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Chester, NJ Therapist

Risa Simpson-Davis, LCSW
Owner/Clinical Director
Couples/Marriage Counselor

[email protected]

Verified Chester, NJ Therapist verified by Psychology Today Directory

Leslie Zindulka, LCSW-R, LSW
Children/Teen Specialist

[email protected]

Carla Hugo
Certified Divorce Coach

[email protected]

(732) 742-0329

31 Fairmount Avenue
Suite 205

Chester, NJ 07930

Serving Chester NJ, Flanders, Long Valley, Bedminster, and other surrounding areas in Morris County, Warren County, Sussex County, Hunterdon County, Essex County, and virtually to all of New Jersey


When You're Married To Your Business Partner

Therapy in Chester, NJ and Florham Park, NJ

Now more than ever, with the shifting of current labor trends and new opportunities for entrepreneurial ventures online, many married couples are increasingly finding themselves pooling their professional resources and sharing the additional responsibility of managing an actual family business together.

It's certainly true that there are many benefits to be enjoyed from embracing the small family business lifestyle. For one thing, by sharing a family-run business a couple can create a non-traditional work schedule to uniquely fit their family's situational needs, such as who picks the kids up from school, walks the dog, or makes trips to the super market at what time. There may also be opportunities to model valuable life skills to children who can be included from an early age in some of the family business operations.

Despite the potential advantages about being both life and business partners with your spouse, it's highly common for couples to struggle with the challenges of working together, especially when there are high financial stakes at play.

If you and your partner find yourselves in a similar predicament, it may be helpful to consider a few of these common organizational and relational suggestions that most work environments often rely upon to help keep their team of employees in the swing of things:


  • As a couple, you can start by deciding who has skills in which areas of your business, and then delegate responsibilities to match your individual talents. In any other office setting, you wouldn't often expect an accountant to share the duties of someone in sales! If one of you is great at customer service and the other is great at managing the books, why not stick to that dynamic? Chances are, your family business will benefit when everyone is doing what they do best.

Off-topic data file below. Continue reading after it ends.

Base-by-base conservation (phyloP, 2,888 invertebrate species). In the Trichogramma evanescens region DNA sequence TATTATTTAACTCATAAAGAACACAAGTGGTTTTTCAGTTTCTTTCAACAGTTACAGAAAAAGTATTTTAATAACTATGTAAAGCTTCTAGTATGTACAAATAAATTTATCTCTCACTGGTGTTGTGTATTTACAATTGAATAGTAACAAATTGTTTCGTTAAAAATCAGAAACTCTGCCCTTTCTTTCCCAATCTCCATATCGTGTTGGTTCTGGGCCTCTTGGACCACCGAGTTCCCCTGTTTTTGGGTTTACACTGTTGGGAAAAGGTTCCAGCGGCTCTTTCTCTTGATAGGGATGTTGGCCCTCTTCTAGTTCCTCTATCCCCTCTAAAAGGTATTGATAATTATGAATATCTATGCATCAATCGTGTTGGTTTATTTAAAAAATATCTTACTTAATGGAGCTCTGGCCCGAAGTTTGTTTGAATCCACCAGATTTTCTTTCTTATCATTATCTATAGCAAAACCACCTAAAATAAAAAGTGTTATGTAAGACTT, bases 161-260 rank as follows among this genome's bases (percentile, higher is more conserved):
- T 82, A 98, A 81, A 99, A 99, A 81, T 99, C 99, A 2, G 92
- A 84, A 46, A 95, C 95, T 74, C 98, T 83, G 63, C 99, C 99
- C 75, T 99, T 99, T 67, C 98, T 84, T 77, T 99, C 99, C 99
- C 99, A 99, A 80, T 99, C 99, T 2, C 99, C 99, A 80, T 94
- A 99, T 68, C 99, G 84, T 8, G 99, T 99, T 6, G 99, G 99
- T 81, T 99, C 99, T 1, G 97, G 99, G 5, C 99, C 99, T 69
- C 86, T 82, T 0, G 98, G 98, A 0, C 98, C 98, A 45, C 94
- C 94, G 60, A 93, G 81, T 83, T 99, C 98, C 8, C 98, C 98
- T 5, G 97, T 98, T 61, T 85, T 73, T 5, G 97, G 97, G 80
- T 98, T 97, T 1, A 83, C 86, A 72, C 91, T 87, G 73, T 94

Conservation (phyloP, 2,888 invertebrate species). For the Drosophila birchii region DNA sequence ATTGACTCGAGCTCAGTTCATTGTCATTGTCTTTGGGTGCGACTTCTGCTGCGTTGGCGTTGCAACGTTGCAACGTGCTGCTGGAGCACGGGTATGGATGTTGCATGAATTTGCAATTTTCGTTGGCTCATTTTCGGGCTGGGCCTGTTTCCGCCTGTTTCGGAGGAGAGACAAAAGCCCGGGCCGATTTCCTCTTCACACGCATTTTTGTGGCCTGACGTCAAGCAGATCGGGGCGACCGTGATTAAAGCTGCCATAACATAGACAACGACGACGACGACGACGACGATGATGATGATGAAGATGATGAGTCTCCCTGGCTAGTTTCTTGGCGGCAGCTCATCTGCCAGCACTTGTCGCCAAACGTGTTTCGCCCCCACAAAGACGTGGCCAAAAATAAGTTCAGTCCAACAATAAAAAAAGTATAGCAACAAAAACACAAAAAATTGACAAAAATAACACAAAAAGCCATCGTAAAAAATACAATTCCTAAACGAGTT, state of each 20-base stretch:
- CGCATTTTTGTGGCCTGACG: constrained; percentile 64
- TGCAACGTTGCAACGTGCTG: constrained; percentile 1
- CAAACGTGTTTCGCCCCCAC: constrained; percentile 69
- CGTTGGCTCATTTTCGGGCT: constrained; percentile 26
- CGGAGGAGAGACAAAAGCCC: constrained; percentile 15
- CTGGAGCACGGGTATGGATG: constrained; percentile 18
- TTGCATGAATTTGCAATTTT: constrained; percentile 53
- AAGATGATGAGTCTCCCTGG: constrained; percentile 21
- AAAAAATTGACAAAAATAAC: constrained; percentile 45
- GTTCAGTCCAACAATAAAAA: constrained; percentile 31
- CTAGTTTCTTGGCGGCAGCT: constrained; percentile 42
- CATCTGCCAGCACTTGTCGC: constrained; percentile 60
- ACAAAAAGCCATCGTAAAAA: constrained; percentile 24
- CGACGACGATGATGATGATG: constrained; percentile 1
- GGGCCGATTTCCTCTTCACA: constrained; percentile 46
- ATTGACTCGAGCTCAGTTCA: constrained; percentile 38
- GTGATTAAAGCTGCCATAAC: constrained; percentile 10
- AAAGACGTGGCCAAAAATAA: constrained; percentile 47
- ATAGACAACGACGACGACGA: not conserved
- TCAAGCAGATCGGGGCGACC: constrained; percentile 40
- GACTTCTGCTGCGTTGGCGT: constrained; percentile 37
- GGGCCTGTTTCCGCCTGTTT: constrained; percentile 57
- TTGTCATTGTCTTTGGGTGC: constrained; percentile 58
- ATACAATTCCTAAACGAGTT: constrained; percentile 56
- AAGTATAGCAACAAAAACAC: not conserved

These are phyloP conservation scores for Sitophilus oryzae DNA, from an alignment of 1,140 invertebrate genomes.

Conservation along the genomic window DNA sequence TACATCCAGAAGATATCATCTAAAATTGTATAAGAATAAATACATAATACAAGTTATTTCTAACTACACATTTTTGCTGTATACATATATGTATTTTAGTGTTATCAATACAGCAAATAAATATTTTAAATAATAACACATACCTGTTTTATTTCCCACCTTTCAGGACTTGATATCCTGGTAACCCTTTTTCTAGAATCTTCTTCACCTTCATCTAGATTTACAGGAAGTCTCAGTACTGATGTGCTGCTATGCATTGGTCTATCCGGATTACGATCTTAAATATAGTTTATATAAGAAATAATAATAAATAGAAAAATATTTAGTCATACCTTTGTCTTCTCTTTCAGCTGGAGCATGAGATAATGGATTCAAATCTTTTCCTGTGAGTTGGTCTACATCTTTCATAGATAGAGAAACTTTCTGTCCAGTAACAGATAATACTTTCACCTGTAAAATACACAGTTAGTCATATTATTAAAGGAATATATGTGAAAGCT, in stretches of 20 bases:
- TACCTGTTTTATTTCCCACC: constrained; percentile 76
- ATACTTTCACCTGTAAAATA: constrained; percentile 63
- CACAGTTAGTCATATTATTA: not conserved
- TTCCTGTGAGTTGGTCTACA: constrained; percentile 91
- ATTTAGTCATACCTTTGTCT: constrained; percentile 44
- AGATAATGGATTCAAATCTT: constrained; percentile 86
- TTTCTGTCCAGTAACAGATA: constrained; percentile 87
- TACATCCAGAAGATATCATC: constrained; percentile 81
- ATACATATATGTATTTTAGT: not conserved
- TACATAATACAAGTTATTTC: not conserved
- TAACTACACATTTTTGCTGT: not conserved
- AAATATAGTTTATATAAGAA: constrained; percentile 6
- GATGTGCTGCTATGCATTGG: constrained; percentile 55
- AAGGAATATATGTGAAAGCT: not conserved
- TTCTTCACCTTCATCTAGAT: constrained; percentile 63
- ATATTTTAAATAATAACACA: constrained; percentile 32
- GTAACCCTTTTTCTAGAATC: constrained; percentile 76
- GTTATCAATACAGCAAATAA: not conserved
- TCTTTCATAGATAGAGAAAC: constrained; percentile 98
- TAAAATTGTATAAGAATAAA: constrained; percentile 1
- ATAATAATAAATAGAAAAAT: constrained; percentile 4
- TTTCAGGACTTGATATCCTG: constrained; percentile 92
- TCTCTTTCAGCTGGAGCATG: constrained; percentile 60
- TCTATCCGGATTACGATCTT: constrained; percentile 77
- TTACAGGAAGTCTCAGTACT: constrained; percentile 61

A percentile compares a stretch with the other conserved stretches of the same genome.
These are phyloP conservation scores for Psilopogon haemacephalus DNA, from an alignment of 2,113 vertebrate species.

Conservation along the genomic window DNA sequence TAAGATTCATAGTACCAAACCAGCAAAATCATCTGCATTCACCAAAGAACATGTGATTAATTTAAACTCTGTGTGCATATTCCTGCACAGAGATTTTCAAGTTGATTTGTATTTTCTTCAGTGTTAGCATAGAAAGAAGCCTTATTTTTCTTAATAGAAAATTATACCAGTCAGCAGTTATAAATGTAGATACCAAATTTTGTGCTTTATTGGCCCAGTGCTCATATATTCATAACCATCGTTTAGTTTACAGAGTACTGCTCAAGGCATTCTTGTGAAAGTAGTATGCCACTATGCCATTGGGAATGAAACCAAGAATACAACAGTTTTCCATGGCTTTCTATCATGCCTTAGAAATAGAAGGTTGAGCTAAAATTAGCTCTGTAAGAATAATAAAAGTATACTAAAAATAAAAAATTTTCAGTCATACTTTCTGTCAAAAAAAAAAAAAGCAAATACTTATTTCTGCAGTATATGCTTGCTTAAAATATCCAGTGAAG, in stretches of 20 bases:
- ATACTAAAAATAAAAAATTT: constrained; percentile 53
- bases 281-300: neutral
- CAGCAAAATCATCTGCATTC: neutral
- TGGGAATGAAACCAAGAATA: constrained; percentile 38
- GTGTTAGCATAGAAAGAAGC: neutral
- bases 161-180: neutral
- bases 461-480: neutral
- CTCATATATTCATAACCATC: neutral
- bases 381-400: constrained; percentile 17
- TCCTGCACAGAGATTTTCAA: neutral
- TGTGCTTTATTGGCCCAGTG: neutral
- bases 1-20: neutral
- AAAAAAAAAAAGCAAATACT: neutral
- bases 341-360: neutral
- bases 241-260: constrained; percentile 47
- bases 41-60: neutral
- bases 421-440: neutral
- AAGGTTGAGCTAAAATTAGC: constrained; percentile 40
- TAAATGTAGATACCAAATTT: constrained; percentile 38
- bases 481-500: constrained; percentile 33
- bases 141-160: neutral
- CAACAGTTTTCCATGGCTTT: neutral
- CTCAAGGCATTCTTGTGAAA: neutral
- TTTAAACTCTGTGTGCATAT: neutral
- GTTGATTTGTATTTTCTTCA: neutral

• Maintain a consistent schedule, and try to get work done in separate spaces whenever possible. That way, you can look forward to coming together for some quality time when the work day is over, and uphold healthier boundaries in your relationship.
  • Try to stay flexible and compassionate towards your co-worker (spouse), the same way you would in a corporate setting with an employee who you aren't married to. This can be hard when you ask your spouse to do something for the business, and you know that instead of attending to it immediately they opted to watch a baseball game on TV or hit the gym. As long as your spouse gets the task done on time, keep in mind that everyone needs some down time to recharge, and you don't have to necessarily take it personally just because you are married to your business partner.
  • Use technology. There are many free and accessible online tools to help you remain organized and communicate information clearly, cutting down on time spent outside of regular work hours catching each other up on the day's dealings. No one has to worry about "nagging," or feeling "nagged" for that matter, if the answer to a progress-oriented question is regularly updated on a shared spreadsheet.
  • Plan and stick to holding a weekly "staff meeting" at the beginning or end of every week. This ritual is something that most successful businesses do, and can go a long way to helping you identify and work together towards definitive, achievable goals.


Ultimately, having direct access to watching your spouse achieve career goals and shine in their area of expertise can have an positive impact on a relationship. The main thing to remember is to maintain communication and respect each other's individual skills, observe important work/life balance boundaries, and have flexibility for your spouse as you would for any co-worker in a professional setting.

Working together can be stressful, but the benefits can more than justify the drawbacks. With a little compassion and a whole lot of commitment, it can be a wonderful way to create an ideal life situation for your family. After all, there's nothing better than having a synchronized vacation schedule!

If you have difficulty balancing your family business and your family I am always here to help!

Call us at Modern Family Counseling at 732-742-0329 for more information about our services or to schedule an appointment with our therapists!

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